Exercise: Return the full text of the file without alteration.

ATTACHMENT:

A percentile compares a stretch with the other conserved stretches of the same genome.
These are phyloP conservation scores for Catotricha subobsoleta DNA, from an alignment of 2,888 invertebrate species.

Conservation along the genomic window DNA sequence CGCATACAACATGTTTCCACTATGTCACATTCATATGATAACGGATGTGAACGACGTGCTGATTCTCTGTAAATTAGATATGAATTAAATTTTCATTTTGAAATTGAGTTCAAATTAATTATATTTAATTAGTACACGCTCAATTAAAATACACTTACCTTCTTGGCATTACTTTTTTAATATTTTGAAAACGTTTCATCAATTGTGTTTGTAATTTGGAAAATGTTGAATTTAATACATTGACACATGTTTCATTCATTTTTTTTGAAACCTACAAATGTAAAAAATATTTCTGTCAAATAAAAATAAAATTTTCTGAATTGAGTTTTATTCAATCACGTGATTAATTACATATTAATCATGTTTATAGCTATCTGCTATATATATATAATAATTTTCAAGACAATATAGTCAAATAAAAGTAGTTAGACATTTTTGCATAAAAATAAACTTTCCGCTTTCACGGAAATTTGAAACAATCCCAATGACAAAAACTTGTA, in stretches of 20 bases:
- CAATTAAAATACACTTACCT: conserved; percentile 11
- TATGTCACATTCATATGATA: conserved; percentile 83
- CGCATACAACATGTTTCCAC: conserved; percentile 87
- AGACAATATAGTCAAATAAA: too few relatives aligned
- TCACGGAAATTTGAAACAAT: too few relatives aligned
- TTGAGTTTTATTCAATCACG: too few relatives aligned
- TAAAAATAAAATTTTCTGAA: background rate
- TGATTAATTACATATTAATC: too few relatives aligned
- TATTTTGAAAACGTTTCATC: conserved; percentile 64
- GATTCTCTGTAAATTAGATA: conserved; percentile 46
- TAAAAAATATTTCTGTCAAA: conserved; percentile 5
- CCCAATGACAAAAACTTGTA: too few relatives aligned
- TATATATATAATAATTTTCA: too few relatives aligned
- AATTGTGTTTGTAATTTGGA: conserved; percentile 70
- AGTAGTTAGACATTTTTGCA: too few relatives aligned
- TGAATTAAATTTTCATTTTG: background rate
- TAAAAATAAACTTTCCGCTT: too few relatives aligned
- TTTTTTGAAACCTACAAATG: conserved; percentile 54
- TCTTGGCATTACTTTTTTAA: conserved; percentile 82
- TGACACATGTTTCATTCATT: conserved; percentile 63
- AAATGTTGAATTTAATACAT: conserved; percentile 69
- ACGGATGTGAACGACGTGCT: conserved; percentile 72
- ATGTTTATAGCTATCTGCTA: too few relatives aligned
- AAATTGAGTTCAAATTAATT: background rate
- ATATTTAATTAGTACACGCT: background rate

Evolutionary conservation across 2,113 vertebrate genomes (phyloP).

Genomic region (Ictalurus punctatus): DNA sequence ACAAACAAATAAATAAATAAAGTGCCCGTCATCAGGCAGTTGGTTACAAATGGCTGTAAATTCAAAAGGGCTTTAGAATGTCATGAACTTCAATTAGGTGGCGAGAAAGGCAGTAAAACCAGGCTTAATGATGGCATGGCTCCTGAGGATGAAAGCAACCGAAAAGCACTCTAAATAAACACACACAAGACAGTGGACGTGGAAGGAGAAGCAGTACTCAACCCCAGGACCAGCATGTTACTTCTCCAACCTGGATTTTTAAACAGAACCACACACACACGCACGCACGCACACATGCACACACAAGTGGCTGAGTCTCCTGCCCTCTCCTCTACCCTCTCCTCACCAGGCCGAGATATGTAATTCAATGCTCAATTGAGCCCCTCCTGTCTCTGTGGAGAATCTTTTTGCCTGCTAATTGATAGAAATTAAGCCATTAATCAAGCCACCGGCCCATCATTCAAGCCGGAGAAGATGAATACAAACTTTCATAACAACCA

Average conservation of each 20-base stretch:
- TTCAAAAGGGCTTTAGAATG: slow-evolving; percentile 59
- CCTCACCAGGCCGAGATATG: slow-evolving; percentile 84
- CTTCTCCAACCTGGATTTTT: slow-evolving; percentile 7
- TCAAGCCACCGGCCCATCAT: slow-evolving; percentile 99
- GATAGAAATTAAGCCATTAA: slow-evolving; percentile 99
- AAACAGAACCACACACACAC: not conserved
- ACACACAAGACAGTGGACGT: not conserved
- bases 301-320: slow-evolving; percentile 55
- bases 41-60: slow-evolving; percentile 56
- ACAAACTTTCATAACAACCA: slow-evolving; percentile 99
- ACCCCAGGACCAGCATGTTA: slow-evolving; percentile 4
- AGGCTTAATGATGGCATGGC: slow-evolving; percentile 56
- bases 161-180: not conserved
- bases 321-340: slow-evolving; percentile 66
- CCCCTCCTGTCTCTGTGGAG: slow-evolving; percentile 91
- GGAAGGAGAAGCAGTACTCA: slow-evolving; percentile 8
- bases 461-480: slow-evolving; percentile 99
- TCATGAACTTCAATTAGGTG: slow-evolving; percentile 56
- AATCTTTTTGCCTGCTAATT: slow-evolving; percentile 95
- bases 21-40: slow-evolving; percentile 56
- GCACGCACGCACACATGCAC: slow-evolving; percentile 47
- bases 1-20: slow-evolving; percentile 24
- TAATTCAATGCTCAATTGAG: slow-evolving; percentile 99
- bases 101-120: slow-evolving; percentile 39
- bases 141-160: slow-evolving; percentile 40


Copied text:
A percentile compares a stretch with the other conserved stretches of the same genome.
These are phyloP conservation scores for Catotricha subobsoleta DNA, from an alignment of 2,888 invertebrate species.

Conservation along the genomic window DNA sequence CGCATACAACATGTTTCCACTATGTCACATTCATATGATAACGGATGTGAACGACGTGCTGATTCTCTGTAAATTAGATATGAATTAAATTTTCATTTTGAAATTGAGTTCAAATTAATTATATTTAATTAGTACACGCTCAATTAAAATACACTTACCTTCTTGGCATTACTTTTTTAATATTTTGAAAACGTTTCATCAATTGTGTTTGTAATTTGGAAAATGTTGAATTTAATACATTGACACATGTTTCATTCATTTTTTTTGAAACCTACAAATGTAAAAAATATTTCTGTCAAATAAAAATAAAATTTTCTGAATTGAGTTTTATTCAATCACGTGATTAATTACATATTAATCATGTTTATAGCTATCTGCTATATATATATAATAATTTTCAAGACAATATAGTCAAATAAAAGTAGTTAGACATTTTTGCATAAAAATAAACTTTCCGCTTTCACGGAAATTTGAAACAATCCCAATGACAAAAACTTGTA, in stretches of 20 bases:
- CAATTAAAATACACTTACCT: conserved; percentile 11
- TATGTCACATTCATATGATA: conserved; percentile 83
- CGCATACAACATGTTTCCAC: conserved; percentile 87
- AGACAATATAGTCAAATAAA: too few relatives aligned
- TCACGGAAATTTGAAACAAT: too few relatives aligned
- TTGAGTTTTATTCAATCACG: too few relatives aligned
- TAAAAATAAAATTTTCTGAA: background rate
- TGATTAATTACATATTAATC: too few relatives aligned
- TATTTTGAAAACGTTTCATC: conserved; percentile 64
- GATTCTCTGTAAATTAGATA: conserved; percentile 46
- TAAAAAATATTTCTGTCAAA: conserved; percentile 5
- CCCAATGACAAAAACTTGTA: too few relatives aligned
- TATATATATAATAATTTTCA: too few relatives aligned
- AATTGTGTTTGTAATTTGGA: conserved; percentile 70
- AGTAGTTAGACATTTTTGCA: too few relatives aligned
- TGAATTAAATTTTCATTTTG: background rate
- TAAAAATAAACTTTCCGCTT: too few relatives aligned
- TTTTTTGAAACCTACAAATG: conserved; percentile 54
- TCTTGGCATTACTTTTTTAA: conserved; percentile 82
- TGACACATGTTTCATTCATT: conserved; percentile 63
- AAATGTTGAATTTAATACAT: conserved; percentile 69
- ACGGATGTGAACGACGTGCT: conserved; percentile 72
- ATGTTTATAGCTATCTGCTA: too few relatives aligned
- AAATTGAGTTCAAATTAATT: background rate
- ATATTTAATTAGTACACGCT: background rate

Evolutionary conservation across 2,113 vertebrate genomes (phyloP).

Genomic region (Ictalurus punctatus): DNA sequence ACAAACAAATAAATAAATAAAGTGCCCGTCATCAGGCAGTTGGTTACAAATGGCTGTAAATTCAAAAGGGCTTTAGAATGTCATGAACTTCAATTAGGTGGCGAGAAAGGCAGTAAAACCAGGCTTAATGATGGCATGGCTCCTGAGGATGAAAGCAACCGAAAAGCACTCTAAATAAACACACACAAGACAGTGGACGTGGAAGGAGAAGCAGTACTCAACCCCAGGACCAGCATGTTACTTCTCCAACCTGGATTTTTAAACAGAACCACACACACACGCACGCACGCACACATGCACACACAAGTGGCTGAGTCTCCTGCCCTCTCCTCTACCCTCTCCTCACCAGGCCGAGATATGTAATTCAATGCTCAATTGAGCCCCTCCTGTCTCTGTGGAGAATCTTTTTGCCTGCTAATTGATAGAAATTAAGCCATTAATCAAGCCACCGGCCCATCATTCAAGCCGGAGAAGATGAATACAAACTTTCATAACAACCA

Average conservation of each 20-base stretch:
- TTCAAAAGGGCTTTAGAATG: slow-evolving; percentile 59
- CCTCACCAGGCCGAGATATG: slow-evolving; percentile 84
- CTTCTCCAACCTGGATTTTT: slow-evolving; percentile 7
- TCAAGCCACCGGCCCATCAT: slow-evolving; percentile 99
- GATAGAAATTAAGCCATTAA: slow-evolving; percentile 99
- AAACAGAACCACACACACAC: not conserved
- ACACACAAGACAGTGGACGT: not conserved
- bases 301-320: slow-evolving; percentile 55
- bases 41-60: slow-evolving; percentile 56
- ACAAACTTTCATAACAACCA: slow-evolving; percentile 99
- ACCCCAGGACCAGCATGTTA: slow-evolving; percentile 4
- AGGCTTAATGATGGCATGGC: slow-evolving; percentile 56
- bases 161-180: not conserved
- bases 321-340: slow-evolving; percentile 66
- CCCCTCCTGTCTCTGTGGAG: slow-evolving; percentile 91
- GGAAGGAGAAGCAGTACTCA: slow-evolving; percentile 8
- bases 461-480: slow-evolving; percentile 99
- TCATGAACTTCAATTAGGTG: slow-evolving; percentile 56
- AATCTTTTTGCCTGCTAATT: slow-evolving; percentile 95
- bases 21-40: slow-evolving; percentile 56
- GCACGCACGCACACATGCAC: slow-evolving; percentile 47
- bases 1-20: slow-evolving; percentile 24
- TAATTCAATGCTCAATTGAG: slow-evolving; percentile 99
- bases 101-120: slow-evolving; percentile 39
- bases 141-160: slow-evolving; percentile 40